[Sen. Kay] Hagan, like most other Democrats in tough races, is adopting a "keep, but fix" message, hoping to contrast with the "repeal" stance of Republican opponents. Part of that is a matter of necessity -- what else could they really say about the law?--but the outcome of the Florida special election hasn't led to any kind of panic or shift in strategy from her, Morgan Jackson, a Democratic strategist in the state, also told TPM.With polls showing record support for the law, Republican obsession over Obamacare is about one thing: mobilizing the base, because the GOP base is the only segment of the population that thinks the law should be scrapped. That's what Democrats need to worry about in 2014, not the overall unpopularity of the law.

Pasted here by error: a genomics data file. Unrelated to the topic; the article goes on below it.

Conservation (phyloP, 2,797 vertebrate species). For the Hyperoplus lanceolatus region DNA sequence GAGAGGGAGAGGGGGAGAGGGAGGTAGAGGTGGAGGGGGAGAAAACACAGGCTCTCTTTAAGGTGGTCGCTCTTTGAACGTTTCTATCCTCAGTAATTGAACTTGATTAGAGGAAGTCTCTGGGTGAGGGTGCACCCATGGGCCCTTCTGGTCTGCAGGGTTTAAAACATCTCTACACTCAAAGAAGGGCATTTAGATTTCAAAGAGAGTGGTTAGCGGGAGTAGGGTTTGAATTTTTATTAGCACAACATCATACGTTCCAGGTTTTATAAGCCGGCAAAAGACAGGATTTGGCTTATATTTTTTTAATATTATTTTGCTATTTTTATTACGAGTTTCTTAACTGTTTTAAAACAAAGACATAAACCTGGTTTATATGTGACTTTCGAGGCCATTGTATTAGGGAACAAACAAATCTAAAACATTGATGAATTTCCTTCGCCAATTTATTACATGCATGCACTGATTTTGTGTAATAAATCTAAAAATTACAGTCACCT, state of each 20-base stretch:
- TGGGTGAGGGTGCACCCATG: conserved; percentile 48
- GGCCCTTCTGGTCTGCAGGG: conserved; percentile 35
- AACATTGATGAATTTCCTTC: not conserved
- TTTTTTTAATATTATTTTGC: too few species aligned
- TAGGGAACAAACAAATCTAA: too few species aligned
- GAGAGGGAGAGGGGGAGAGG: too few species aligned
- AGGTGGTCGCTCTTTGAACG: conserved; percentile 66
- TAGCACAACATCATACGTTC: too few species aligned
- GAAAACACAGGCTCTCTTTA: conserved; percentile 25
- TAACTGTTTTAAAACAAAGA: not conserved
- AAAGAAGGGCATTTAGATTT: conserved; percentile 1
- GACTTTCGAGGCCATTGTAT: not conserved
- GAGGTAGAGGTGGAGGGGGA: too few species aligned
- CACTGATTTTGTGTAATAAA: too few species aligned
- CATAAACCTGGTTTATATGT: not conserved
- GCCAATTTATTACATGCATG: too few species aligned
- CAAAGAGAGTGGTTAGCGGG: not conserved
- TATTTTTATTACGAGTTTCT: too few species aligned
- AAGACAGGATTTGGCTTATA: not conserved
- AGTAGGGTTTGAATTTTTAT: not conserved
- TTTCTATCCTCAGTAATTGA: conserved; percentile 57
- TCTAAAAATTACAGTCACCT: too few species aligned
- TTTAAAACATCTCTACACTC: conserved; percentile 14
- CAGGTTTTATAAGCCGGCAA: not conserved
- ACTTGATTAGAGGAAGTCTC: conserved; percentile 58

That reaction or lack thereof extended to Arkansas, where Democratic Sen. Mark Pryor has also been attacked for backing Obamacare.
In fact, the key is taking Republican repeal obsession head on, talking about how much time they've wasted when they could have been doing something about jobs and the economy, talking about how much repeal would take away from people. And, yes, talking about Medicaid expansion. They need to be countering the Kochs' horror stories with the good news stories. They shouldn't be hard to find, there's at least five million of them out there. Those are the stories that will appeal to the people Democrats need to turn out in November.